It may appear that if you could only eliminate the negative or destructive cycles, then all would be well and the relationship would flower beautifully – but alas, this is not possible. The polarities are mutually interdependent. You cannot have one without the other.
The positive already contains within itself the as yet unmanifested negative. Both are in fact different aspects of the same dysfunction. I am speaking here of what is commonly called romantic relationships – not of true love, which has no opposite because it arises from beyond the mind. Love as a continuous state is as yet very rare – as rare as conscious human beings. Brief and elusive glimpses of love, however, are possible whenever there is a gap in the stream of mind.
The negative side of a relationship is of course, more easily recognizable as dysfunctional than the positive one. And it is also easier to recognize the source of negativity in your partner than to see it in yourself. It can manifest in many forms: possessiveness, jealousy, control, withdrawal and unspoken resentment, the need to be right, insensitivity and self-absorption, emotional demands and manipula­tion, the urge to argue, criticize, judge, blame, or attack, anger, unconscious revenge for past pain inflicted by a parent, rage and physical violence.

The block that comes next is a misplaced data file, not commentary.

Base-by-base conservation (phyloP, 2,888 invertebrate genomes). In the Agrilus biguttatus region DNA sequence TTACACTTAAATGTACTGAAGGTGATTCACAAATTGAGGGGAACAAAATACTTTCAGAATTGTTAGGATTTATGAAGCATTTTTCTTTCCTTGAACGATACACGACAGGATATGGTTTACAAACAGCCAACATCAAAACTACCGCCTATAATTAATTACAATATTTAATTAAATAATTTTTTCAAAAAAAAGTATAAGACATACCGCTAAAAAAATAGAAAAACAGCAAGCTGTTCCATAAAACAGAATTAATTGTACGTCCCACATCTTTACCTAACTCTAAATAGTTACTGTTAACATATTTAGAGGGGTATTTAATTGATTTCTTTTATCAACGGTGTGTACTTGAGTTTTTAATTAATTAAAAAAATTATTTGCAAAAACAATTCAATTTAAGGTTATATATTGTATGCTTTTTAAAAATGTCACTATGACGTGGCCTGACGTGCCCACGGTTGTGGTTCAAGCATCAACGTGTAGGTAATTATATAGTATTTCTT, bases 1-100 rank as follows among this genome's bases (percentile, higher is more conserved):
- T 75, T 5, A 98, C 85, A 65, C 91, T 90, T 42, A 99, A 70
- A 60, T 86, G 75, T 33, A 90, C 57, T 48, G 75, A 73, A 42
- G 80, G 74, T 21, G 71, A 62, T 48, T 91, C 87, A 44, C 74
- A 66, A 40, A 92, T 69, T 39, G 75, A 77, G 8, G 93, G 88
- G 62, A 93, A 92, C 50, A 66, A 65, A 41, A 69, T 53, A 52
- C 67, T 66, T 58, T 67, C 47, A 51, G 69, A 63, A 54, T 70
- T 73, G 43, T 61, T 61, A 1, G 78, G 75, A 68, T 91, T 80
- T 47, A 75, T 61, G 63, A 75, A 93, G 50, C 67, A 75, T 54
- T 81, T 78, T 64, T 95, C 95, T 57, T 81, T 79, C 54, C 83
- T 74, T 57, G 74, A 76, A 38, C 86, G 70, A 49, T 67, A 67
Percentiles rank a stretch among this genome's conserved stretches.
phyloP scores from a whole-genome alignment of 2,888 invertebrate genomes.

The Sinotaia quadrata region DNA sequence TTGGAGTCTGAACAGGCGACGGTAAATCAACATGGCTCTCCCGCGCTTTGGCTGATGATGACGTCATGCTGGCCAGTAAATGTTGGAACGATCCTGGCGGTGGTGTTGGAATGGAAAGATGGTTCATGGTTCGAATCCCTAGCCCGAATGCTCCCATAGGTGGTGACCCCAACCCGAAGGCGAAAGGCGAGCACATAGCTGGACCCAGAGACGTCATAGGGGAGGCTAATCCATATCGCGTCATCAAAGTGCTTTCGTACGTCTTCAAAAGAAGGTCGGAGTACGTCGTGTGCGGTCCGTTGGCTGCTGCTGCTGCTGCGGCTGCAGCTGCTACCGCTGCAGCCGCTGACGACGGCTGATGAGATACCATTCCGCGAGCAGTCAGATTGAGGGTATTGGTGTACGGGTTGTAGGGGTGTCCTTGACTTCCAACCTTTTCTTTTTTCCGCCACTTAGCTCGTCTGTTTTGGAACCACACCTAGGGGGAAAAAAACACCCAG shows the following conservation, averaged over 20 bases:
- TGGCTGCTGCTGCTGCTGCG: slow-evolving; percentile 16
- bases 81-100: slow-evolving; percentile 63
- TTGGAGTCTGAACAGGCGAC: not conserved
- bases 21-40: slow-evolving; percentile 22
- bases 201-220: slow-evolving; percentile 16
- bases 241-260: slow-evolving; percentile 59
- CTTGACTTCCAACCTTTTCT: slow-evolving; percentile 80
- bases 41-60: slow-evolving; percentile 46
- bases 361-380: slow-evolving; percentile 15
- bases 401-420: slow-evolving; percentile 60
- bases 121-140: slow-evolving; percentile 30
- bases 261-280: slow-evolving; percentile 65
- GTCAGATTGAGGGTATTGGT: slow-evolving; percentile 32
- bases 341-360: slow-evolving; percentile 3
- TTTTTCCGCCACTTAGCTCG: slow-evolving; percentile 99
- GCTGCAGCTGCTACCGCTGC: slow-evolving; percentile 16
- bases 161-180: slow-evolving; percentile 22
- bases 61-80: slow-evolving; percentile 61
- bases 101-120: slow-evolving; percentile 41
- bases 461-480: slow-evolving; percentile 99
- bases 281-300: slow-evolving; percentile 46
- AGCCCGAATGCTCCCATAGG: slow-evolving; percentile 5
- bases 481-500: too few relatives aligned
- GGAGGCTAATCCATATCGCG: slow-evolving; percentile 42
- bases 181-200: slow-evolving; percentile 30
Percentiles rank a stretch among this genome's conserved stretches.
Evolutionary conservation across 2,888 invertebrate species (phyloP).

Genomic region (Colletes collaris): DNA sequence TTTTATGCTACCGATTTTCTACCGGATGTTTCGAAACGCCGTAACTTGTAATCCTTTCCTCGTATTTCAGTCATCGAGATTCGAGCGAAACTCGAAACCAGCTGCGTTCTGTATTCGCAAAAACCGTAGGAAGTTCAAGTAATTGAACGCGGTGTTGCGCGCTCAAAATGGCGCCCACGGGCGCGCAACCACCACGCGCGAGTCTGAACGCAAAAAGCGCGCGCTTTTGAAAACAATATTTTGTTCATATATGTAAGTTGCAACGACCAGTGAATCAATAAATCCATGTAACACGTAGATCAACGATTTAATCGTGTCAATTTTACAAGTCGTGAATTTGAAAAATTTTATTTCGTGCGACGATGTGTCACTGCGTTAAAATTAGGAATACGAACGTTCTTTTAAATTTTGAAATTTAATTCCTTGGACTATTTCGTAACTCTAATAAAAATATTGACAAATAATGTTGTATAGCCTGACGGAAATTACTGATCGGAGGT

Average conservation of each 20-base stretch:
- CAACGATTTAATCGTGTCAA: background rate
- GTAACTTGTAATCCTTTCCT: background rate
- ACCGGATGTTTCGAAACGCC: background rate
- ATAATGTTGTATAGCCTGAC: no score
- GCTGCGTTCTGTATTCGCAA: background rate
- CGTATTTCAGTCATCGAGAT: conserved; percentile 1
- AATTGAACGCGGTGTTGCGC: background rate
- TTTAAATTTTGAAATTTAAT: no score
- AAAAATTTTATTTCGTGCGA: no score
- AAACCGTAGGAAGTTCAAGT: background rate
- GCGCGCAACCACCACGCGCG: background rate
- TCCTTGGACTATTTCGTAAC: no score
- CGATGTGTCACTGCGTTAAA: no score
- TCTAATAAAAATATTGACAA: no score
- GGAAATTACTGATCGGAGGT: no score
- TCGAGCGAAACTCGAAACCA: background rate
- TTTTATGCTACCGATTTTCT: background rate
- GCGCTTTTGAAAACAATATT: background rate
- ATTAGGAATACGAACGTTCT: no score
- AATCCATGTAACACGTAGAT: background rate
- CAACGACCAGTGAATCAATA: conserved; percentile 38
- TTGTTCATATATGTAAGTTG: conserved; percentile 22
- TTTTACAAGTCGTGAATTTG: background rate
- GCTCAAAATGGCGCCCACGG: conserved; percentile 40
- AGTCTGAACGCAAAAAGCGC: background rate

On the positive side, you are “in love” with your partner. This is at first a deeply satisfying state. You feel intensely alive. Your exis­tence has suddenly become meaningful because someone needs you, wants you, and makes you feel special, and you do the same for him or her. When you are together, you feel whole. The feeling can become so intense that the rest of the world fades into insignificance.
However, you may also have noticed that there is a neediness and a clinging quality to that intensity. You become addicted to the other person. He or she acts on you like a drug. You are on a high when the drug is available, but even the possibility or the thought that he or she might no longer be there for you can lead to jealousy, possessiveness, attempts at manipulation through emotional blackmail, blaming and accusing — fear of loss. If the other person does leave you, this can give rise to the most intense hostility or the most profound grief and despair. In an instant, loving tenderness can turn into a savage attack or dreadful grief. Where is the love now? Can love change into its opposite in an instant? Was it love in the first place, or just an addic­tive grasping and clinging?

ADDICTION AND THE SEARCH FOR WHOLENESS

Why should we become addicted to another person?

The reason why the romantic love relationship is such an intense and universally sought-after experience is that it seems to offer liberation from a deep-seated state of fear, need, lack, and incompleteness that is part of the human condition in its unredeemed and unenlightened state. There is a physical as well as a psychological dimension to this state.